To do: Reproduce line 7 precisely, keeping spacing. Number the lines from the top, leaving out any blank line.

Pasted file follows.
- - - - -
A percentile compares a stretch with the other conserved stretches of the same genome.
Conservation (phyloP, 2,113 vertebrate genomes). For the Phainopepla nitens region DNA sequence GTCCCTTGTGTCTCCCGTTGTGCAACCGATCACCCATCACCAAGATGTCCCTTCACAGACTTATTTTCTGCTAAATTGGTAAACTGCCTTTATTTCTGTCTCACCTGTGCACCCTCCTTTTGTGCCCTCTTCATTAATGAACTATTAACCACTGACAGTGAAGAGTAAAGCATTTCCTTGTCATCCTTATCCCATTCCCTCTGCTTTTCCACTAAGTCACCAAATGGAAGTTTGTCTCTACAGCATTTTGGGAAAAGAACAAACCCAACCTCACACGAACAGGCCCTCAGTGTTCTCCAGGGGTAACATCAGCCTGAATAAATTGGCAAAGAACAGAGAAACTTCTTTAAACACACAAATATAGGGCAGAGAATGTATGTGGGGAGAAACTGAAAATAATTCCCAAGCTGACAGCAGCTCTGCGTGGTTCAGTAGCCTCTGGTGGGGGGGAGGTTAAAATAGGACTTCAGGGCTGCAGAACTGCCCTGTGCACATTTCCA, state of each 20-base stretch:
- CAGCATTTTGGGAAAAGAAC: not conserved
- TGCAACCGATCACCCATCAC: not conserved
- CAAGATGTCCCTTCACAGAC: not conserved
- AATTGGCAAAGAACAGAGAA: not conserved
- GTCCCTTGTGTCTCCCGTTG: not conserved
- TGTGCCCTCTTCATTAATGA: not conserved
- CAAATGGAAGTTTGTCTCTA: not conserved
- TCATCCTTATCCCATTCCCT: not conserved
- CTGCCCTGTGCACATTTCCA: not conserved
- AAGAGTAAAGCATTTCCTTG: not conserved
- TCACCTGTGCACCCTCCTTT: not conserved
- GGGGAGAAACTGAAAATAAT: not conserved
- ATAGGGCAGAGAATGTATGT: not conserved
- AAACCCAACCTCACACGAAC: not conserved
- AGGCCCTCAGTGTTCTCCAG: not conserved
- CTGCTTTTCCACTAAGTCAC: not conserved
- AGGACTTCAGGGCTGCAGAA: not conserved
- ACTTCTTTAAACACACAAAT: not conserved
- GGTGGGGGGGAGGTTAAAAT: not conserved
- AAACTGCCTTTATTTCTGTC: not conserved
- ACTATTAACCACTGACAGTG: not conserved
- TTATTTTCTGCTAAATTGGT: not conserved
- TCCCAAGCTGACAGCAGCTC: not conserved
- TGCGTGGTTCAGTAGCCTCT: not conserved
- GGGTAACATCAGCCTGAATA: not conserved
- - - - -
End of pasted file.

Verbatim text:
- GTCCCTTGTGTCTCCCGTTG: not conserved